NIH New Innovator Grant Awarded to Sarah Fortune, HSPH Physician and Scientist Who Investigates How TB Persists in Immune Systems
For Immediate Release: Tuesday, September 18, 2007
Boston, MA -- Sarah Fortune, Assistant Professor of Immunology and Infectious Diseases at the Harvard School of Public Health (HSPH), is among the first recipients of the New Innovator Awards inaugurated by the National Institutes of Health (NIH). Fortune will use the funding to investigate the mechanisms by which tuberculosis escapes the host immune response.
NIH Director Elias A. Zerhouni, M.D., will announce the New Innovator Awards tomorrow, along with the recipients of Pioneer Awards. Both types of awards recognize exceptionally innovative investigators, many of whom are in the early stages of their careers. The awards are part of the NIH Roadmap for Medical Research initiative that tests new approaches to supporting research. See http://www.nih.gov/news/index.html. Fortune is among nine individuals affiliated with Harvard to newly receive a New Innovator or Pioneer Award. To read more about other Harvard winners, see http://www.news.harvard.edu/gazette/2007/09.20/99-pioneer.html.
"I am thrilled to have received this award," said Fortune. "At HSPH, I have benefited from tremendous mentorship from Dr. Eric Rubin and Dean Barry Bloom, who has encouraged me to focus on the ‘Big Questions.' When studying an illness such as tuberculosis, which has been around for millennia, it is important to consider not just scientifically interesting questions, but those that are important to changing the face of TB."
Said Barry R. Bloom, Dean of the Harvard School of Public Health, "Sarah Fortune is one of those junior faculty that senior faculty dream of - bright, innovative, independent, willing to take risks, and extraordinarily effective as a scientist and a delight to work with as a colleague."
According to the World Health Organization (WHO), one-third of the world's population is currently infected with the pathogen that causes tuberculosis. Many of those infected live in the developing world. Approximately two million people die from tuberculosis each year.
Tuberculosis is caused in humans by bacilli Mycobacterium tuberculosis that can spread from person to person through droplets expelled into the air from infected respiratory systems. Many healthy people's immune systems can control the infection so that the illness remains latent, but the risk of developing active disease climbs enormously among people who have HIV or other illnesses that compromise the immune system.
No one understands how the immune system holds the infection in check but fails to clear it. Fortune speculates, contrary to the prevailing model, that the bacteria change significantly during the course of infection, staying one step ahead of the host's ability to recognize and kill them.
"Little is understood about the dynamic interaction between M. tuberculosis and the infected host over the long course of infection," said Fortune. "To begin to elucidate this process, we have posed simple questions: does the bacterium vary gene structure and/or expression over the course of infection, and is this variation advantageous to the bacteria? The answers will allow a better understanding of the variations of bacteria like those that cause TB. Equally important, studying the variations will help us identify at what points M. tuberculosis changes to evade the immune response. Ultimately, these vulnerabilities may suggest specific targets for the development of vaccines and therapeutics."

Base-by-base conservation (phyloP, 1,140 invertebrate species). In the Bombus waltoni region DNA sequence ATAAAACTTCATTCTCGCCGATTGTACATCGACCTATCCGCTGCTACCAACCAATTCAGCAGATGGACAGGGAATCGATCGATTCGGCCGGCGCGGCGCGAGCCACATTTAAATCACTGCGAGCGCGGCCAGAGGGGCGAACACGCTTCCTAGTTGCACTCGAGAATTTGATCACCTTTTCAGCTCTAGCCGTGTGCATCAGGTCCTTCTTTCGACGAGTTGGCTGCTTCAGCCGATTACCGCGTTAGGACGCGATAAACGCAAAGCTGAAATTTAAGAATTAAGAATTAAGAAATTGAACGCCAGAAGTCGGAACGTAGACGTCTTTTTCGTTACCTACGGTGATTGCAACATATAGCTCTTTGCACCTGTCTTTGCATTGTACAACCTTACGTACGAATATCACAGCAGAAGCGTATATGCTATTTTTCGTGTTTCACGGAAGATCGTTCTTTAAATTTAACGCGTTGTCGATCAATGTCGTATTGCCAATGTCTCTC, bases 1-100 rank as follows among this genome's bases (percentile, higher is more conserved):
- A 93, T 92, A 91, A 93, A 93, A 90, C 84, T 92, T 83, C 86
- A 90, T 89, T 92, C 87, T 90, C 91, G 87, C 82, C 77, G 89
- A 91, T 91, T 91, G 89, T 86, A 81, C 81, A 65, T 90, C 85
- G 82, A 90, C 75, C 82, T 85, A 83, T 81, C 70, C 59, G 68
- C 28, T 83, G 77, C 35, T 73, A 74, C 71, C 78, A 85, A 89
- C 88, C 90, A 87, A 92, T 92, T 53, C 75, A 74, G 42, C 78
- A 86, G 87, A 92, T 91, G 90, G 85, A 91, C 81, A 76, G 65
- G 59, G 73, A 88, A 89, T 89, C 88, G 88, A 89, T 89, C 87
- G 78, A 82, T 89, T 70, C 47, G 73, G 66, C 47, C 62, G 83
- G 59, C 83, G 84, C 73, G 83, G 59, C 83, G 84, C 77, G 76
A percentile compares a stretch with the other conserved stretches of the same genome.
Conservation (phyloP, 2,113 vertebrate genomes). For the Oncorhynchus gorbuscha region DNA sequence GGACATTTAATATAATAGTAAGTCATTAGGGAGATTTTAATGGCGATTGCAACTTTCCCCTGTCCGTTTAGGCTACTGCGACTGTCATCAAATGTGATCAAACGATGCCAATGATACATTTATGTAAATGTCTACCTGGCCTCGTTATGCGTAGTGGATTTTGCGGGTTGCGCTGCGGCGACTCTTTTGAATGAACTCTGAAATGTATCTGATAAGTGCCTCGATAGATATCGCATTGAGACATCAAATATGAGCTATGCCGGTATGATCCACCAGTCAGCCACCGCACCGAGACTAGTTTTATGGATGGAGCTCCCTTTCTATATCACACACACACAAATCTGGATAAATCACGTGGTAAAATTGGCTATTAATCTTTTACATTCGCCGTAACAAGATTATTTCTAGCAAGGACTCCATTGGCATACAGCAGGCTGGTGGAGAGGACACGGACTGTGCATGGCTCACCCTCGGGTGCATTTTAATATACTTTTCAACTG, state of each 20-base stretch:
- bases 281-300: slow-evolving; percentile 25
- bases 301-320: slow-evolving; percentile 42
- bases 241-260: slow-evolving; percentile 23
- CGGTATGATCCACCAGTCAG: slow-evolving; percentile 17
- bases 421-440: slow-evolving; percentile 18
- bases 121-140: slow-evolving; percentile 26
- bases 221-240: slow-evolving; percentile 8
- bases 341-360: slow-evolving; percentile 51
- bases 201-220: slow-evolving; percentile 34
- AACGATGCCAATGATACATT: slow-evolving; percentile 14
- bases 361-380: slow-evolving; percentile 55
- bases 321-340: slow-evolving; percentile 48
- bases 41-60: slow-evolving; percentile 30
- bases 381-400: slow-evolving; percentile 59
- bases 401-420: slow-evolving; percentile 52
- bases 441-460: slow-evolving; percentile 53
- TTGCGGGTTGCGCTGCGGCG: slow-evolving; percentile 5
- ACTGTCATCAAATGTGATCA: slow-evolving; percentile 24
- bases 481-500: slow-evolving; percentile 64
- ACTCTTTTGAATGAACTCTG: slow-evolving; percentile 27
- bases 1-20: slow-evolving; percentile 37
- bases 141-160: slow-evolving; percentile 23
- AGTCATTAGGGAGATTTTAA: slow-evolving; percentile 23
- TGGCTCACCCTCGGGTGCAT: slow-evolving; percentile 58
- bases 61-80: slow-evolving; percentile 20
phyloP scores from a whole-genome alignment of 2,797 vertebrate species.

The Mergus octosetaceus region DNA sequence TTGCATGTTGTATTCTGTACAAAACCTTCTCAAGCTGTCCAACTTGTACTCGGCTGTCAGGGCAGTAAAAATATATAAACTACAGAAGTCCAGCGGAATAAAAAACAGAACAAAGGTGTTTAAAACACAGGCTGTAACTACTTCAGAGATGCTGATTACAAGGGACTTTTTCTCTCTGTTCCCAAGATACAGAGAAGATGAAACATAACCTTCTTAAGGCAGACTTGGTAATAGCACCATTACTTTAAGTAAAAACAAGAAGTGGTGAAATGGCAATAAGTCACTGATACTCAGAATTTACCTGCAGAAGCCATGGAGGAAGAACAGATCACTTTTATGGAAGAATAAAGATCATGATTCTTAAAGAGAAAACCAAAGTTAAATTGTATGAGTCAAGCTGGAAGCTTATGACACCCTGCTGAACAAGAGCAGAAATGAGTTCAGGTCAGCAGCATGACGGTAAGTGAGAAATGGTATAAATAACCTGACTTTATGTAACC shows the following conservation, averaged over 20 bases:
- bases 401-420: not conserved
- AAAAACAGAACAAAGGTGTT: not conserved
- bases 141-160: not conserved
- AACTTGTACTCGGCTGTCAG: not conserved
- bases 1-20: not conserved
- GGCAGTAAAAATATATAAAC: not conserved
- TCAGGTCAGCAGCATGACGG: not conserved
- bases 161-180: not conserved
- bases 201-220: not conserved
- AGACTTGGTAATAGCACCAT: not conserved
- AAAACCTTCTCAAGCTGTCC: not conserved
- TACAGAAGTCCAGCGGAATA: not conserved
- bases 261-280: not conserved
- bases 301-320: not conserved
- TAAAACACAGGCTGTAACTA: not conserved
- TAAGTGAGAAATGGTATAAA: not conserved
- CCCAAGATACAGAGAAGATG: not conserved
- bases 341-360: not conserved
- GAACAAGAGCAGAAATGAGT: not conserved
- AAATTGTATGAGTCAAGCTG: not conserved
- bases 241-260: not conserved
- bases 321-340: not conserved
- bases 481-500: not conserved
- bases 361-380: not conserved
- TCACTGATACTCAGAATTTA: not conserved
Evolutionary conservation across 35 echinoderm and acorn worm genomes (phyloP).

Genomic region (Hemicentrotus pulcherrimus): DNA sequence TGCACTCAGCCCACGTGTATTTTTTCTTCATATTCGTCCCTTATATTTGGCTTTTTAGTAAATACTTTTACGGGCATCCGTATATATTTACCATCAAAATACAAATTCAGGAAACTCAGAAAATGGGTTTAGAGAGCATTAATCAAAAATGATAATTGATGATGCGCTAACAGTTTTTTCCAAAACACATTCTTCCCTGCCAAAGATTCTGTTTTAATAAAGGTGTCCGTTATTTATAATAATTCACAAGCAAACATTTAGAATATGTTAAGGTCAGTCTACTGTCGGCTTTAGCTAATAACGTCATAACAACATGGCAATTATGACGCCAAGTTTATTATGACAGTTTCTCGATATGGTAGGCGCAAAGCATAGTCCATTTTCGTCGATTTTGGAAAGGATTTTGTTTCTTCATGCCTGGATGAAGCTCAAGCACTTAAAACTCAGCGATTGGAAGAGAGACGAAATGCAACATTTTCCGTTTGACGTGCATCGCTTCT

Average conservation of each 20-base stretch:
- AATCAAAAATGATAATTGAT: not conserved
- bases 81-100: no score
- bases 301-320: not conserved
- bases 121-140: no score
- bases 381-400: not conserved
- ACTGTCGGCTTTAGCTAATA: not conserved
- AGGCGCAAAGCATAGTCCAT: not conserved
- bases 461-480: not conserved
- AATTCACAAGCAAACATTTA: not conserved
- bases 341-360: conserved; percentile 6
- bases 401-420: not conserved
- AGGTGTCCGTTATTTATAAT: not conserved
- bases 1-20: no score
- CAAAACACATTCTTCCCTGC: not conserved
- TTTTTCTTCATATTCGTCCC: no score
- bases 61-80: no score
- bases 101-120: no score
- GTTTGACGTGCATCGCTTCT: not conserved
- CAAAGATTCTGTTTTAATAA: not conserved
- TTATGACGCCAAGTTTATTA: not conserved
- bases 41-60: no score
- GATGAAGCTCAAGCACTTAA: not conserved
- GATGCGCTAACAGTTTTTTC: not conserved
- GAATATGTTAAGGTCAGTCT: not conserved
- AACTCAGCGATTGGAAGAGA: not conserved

Said Eric Rubin, Associate Professor of Immunology and Infectious Diseases at HSPH, "This award is designed to support extremely innovative work. Sarah Fortune is precisely the kind of accomplished and creative scientist who fits the bill." Fortune worked as a postdoctoral fellow in Dr. Rubin's laboratory before becoming a member of the HSPH faculty in 2006.
Fortune earned her B.S. in biology at Yale University in 1990. She was graduated with a degree in medicine from Columbia University College of Physicians and Surgeons in 1996. She completed her residency at Brigham and Women's Hospital (BWH) and her training in infectious diseases at BWH and Massachusetts General Hospital from 2000-2001.
Following her clinical fellowship, Fortune came to HSPH as a postdoctoral fellow. Last year, Fortune was appointed as Assistant Professor of Immunology and Infectious Diseases at HSPH.
This August, Fortune was named a recipient of an Early Career Award for Physician-Scientists from the Howard Hughes Medical Institute. In December, she was named an award recipient from the Charles H. Hood Foundation. She has also received the Maxwell Finland Award for Excellence in Research from the Massachusetts Infectious Disease Society and the Harvard Medical School Teaching Award for Residents in Internal Medicine. Her faculty research page may be found at http://www.hsph.harvard.edu/faculty/sarah-fortune/.
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